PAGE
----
The intellectual and moral dangers of living among others and the value of solitude has always been a thought-provoking topic of discussion since ages.
Contrary to what Aristotle proposed in his Nicomachean Ethics that only a bestial man can flourish alone else he had to be god, solitude has been seen by many as virtuous to introspection and knowledge of the self.
Anglican clergyman Richard Cecil, states that “solitude shows us what we should be whereas the society reminds us of what we are.”
Frederich Nietzsche describes solitude as a necessary tool to the task of self-examination. He felt that it frees humans from temptation of thoughtlessly following the mob.
Montaigne stressed upon developing the ability to resist the temptation to mindlessly fall in with the opinion and actions of the mob.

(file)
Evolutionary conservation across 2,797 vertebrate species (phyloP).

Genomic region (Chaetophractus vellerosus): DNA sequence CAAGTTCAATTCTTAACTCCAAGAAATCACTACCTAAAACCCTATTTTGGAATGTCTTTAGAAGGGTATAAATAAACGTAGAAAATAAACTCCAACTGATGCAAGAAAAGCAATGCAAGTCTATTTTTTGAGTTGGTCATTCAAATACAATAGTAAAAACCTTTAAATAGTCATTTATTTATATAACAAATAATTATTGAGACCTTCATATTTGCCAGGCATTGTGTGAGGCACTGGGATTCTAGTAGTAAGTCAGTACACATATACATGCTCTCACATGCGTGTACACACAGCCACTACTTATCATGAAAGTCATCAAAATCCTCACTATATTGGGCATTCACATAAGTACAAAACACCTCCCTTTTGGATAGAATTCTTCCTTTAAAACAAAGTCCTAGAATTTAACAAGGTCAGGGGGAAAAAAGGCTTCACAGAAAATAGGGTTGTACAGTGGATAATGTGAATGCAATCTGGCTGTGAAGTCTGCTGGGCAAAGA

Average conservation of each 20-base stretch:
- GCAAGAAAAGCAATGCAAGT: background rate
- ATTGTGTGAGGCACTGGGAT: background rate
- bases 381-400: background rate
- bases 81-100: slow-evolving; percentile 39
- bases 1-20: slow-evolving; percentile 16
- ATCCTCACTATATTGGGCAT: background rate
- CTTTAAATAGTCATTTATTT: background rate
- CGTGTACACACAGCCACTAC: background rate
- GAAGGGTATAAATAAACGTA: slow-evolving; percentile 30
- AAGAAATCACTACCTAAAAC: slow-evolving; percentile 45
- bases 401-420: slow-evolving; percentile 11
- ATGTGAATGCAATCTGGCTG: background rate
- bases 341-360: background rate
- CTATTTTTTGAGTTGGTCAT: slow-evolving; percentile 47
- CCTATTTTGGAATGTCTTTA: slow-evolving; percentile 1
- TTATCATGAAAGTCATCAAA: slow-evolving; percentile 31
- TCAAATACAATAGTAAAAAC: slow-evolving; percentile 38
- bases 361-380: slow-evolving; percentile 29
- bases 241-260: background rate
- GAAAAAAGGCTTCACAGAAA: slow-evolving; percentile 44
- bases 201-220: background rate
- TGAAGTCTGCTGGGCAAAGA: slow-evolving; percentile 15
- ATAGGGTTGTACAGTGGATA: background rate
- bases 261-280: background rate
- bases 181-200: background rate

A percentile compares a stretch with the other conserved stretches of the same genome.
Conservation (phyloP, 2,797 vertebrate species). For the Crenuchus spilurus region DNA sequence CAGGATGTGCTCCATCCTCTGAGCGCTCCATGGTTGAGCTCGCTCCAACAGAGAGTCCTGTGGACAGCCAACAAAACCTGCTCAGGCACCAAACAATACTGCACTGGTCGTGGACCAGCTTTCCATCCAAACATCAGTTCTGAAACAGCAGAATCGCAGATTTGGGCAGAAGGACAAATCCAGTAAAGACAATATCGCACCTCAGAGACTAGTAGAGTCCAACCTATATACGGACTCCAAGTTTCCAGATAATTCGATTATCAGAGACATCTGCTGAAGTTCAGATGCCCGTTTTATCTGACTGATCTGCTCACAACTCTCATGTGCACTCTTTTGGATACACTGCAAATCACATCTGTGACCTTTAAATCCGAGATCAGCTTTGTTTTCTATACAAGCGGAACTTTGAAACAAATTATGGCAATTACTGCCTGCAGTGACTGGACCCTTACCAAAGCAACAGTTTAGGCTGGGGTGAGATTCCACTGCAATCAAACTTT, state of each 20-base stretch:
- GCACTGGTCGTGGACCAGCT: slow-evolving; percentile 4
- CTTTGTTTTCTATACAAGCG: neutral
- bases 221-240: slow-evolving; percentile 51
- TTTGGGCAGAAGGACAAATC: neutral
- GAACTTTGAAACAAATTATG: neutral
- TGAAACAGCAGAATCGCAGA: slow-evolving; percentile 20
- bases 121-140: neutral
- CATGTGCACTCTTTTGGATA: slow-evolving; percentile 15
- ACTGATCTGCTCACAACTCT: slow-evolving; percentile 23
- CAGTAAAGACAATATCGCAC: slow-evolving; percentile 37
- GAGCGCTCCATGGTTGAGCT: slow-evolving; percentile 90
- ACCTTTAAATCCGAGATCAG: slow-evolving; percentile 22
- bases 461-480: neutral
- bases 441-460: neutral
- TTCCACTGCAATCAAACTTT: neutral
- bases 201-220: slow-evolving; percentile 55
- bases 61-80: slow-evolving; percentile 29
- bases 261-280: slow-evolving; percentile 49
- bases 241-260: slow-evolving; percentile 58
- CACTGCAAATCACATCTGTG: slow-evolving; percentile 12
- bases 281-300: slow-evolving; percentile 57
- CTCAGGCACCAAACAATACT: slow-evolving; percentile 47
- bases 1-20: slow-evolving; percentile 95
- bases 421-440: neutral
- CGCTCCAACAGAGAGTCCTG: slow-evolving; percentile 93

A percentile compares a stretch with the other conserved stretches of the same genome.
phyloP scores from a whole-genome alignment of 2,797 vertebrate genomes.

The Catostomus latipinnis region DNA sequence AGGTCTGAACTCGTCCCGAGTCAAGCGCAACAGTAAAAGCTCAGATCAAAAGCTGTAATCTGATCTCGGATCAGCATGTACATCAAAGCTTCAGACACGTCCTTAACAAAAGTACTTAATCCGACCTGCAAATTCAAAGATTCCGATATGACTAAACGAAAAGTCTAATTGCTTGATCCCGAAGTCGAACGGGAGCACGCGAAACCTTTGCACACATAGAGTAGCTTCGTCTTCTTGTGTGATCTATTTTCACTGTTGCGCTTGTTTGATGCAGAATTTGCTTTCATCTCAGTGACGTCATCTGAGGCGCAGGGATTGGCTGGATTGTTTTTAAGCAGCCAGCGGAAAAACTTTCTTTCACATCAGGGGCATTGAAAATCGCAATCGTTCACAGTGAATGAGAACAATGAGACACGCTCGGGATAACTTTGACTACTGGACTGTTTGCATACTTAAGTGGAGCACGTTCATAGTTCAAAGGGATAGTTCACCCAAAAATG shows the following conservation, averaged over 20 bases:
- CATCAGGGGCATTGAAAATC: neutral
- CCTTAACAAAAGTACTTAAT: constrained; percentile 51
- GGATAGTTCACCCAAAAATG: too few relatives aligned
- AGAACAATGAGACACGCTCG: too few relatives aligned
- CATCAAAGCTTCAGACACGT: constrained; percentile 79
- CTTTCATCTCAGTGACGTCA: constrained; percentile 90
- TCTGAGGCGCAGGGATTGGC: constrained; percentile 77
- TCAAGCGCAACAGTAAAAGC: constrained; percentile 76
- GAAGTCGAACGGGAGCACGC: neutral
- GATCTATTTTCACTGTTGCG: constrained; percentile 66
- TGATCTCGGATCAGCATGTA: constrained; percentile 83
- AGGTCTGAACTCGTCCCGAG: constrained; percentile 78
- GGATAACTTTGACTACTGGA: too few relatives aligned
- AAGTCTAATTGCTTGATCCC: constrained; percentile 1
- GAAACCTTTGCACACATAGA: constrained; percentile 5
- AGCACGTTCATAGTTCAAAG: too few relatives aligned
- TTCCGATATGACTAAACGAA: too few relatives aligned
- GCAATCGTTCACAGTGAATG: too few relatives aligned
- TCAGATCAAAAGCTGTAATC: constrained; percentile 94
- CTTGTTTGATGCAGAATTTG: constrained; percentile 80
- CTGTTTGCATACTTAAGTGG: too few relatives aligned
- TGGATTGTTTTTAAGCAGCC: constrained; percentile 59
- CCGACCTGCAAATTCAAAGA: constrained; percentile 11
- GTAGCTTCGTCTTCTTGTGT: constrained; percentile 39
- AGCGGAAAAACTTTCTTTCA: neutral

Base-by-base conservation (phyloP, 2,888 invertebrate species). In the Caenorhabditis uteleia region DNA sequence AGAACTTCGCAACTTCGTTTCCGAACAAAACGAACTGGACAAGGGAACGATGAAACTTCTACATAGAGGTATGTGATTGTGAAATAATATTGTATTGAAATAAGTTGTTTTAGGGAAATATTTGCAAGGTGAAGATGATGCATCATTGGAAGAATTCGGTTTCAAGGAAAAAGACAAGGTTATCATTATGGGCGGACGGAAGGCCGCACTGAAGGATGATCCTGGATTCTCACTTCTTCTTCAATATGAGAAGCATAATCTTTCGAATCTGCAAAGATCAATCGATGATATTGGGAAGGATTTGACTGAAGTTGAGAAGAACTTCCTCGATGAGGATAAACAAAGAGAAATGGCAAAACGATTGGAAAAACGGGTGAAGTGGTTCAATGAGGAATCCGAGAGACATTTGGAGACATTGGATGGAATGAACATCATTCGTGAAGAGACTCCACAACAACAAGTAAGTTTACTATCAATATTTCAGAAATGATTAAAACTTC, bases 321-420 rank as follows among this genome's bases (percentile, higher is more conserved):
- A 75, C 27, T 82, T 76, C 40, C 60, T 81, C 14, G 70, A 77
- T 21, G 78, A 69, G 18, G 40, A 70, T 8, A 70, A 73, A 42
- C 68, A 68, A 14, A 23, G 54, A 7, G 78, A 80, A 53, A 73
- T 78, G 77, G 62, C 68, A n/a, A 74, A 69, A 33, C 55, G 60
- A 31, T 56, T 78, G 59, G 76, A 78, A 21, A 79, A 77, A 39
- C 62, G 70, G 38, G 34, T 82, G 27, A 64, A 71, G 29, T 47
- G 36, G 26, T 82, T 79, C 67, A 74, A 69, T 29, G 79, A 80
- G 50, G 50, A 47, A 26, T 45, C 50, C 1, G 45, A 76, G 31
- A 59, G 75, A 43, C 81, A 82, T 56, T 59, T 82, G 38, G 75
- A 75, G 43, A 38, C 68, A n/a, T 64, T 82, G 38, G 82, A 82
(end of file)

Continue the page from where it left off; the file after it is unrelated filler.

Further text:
We all nurture a desire subconsciously for the approval of other people. But this he compares to the attachment to material wealth and possessions.
As he feels, both passions diminish our sense of self. However he doesn’t say that we should relinquish them. He just says that we should be detached.
There is nothing wrong in enjoying and benefiting from others’ approval.
As long as you aren’t emotionally enslaved to them or become devastated if you were to lose them, it’s perfectly fine.
You can attain this stature only when you spend time with yourself and assess your private thoughts.